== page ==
? Find more information here.

CleanBC Communities Fund Webinar Recordings


? Introductory Webinar: Learn more about the CleanBC Communities Fund program eligibility, objectives, application requirements, and tips from program staff and previously successful applicants.

? GHG Methodology Webinar: Gain a deeper understanding of the greenhouse gas (GHG) assessment process and evaluation criteria, learn about best practices for generating baseline and project emissions scenarios.

? Innovation and Resilience Webinar: Learn how you can integrate innovation and climate resilience into your CleanBC Communities Fund application submission.


2030 Emissions Reduction Plan - Canada's Next Steps for Clean Air and a Strong Economy


On March 29, 2022, the Environment and Climate Change Canada tabled in the House of Commons the 2030 Emissions Reduction Plan, a legislated requirement under the Net-Zero Emissions Act. This plan seeks to reduce Canada's footprint by 40-45% below 2005 levels in eight years. Indigenous organizations, including the AFN, sent comments to inform this plan early this year. Submissions can be found in the document annexes.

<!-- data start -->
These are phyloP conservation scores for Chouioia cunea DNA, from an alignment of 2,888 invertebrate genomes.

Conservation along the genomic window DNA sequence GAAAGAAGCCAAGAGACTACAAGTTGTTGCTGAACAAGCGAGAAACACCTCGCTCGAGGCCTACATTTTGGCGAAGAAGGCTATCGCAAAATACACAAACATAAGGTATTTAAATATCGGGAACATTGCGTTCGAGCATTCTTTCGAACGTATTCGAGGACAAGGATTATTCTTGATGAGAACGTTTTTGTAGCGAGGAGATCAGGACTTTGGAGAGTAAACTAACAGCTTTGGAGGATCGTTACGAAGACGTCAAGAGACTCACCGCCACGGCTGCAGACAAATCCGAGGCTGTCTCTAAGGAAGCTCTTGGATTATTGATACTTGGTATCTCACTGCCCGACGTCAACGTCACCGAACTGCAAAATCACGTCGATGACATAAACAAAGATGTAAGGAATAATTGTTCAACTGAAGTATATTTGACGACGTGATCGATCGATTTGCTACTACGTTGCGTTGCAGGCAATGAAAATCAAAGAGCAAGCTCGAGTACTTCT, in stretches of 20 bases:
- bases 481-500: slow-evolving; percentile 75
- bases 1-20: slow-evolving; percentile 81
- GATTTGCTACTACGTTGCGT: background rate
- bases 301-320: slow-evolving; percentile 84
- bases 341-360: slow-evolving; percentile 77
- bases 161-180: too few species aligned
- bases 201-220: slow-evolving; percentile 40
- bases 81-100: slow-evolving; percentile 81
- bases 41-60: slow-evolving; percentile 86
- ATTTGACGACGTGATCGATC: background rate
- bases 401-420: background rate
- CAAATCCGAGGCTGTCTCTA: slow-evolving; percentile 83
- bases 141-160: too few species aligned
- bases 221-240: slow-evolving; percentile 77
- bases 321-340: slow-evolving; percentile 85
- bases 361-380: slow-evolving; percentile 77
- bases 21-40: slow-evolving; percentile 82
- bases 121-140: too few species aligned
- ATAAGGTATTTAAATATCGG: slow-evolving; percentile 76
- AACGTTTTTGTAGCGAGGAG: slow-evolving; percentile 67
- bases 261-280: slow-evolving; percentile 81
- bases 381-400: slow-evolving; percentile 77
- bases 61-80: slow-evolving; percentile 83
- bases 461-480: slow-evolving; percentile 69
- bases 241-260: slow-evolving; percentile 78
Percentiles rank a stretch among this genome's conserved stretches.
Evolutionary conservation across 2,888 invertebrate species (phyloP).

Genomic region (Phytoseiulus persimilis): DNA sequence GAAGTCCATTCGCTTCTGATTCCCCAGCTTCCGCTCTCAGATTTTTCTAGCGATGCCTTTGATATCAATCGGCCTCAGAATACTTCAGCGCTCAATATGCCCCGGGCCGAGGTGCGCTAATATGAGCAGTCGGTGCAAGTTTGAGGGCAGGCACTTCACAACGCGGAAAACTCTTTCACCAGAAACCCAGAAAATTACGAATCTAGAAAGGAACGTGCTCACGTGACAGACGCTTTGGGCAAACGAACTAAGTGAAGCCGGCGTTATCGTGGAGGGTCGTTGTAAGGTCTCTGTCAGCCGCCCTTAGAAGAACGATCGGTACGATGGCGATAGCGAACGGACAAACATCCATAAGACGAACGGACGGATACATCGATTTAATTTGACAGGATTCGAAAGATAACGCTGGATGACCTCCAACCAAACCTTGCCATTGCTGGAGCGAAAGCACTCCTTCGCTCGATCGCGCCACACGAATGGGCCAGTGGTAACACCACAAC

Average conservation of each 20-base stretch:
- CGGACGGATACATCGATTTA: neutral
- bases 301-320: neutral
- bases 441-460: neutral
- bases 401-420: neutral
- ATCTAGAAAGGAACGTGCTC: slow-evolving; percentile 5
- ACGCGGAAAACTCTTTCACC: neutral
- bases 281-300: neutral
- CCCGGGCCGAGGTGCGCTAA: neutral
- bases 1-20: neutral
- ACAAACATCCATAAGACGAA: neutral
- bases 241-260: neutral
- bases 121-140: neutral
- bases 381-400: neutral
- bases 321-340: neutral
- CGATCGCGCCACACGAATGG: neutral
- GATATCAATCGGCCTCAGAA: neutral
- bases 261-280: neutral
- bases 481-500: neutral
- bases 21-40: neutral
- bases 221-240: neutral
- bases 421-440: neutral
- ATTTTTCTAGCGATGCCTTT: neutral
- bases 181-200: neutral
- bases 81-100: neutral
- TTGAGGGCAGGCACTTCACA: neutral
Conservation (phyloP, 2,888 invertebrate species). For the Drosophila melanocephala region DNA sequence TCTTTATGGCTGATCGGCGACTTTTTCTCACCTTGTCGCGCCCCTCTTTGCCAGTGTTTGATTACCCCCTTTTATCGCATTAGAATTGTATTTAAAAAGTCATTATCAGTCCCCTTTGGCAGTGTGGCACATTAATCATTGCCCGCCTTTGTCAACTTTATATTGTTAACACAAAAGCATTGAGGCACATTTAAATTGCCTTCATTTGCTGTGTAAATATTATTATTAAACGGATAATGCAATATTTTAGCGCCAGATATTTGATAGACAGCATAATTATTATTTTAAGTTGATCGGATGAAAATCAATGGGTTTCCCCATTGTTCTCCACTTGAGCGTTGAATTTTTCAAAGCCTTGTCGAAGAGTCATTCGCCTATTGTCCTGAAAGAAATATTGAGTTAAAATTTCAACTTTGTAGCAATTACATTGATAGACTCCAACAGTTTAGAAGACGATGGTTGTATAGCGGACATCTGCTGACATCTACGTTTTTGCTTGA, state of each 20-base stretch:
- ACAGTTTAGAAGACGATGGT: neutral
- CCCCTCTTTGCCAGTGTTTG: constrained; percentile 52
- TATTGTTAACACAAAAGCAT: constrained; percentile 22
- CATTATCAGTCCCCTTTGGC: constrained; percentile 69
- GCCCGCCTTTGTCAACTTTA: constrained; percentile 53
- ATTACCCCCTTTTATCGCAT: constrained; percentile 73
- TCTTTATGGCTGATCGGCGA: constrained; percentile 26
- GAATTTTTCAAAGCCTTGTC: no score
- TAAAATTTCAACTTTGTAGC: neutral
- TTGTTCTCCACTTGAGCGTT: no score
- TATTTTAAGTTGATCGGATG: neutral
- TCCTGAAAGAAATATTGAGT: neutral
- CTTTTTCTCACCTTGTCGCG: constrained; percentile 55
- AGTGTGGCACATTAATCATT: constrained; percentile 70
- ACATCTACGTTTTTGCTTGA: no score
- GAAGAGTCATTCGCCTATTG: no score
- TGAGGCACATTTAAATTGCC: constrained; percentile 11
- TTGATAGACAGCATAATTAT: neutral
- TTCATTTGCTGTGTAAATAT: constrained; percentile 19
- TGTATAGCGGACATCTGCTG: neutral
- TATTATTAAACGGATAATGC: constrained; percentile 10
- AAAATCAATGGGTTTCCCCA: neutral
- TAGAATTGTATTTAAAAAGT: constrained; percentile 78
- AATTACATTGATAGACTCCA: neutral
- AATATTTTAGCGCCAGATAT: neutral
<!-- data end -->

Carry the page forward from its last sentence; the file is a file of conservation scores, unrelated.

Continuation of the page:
New IWGIA briefing paper analyzing the recognition of Indigenous Peoples in latest IPCC report


The International Work Group for Indigenous Affairs (IWGIA) presents a briefing note analyzing the findings of the IPCC report concerning Indigenous Peoples.


UN World Water Development Report 2022: Groundwater: Making the Invisible Visible


The 2022 edition of the United Nations World Water Development Report entitled 'Groundwater: Making the Invisible Visible' describes the challenges and opportunities associated with the development, management, and governance of groundwater across the world.


Carbon markets could help the planet, but only if Indigenous land rights are recognized

Corporate Knights | Written by Sebastien Jodoin and Katherine Lofts


"A new report found many of the carbon sinks targeted by offsetting schemes are in Indigenous lands where rights have not been secured" Read more here.


Are you interested in sharing an event, opportunity, or resource for our BCAFN Climate Change & Water Newsletter?

For climate change-related submissions:

Please contact Patricia Rojas, BCAFN Regional Climate Coordinator at


For water-related submissions:

Please contact Sophia Iliopulos, BCAFN Regional Water Coordinator at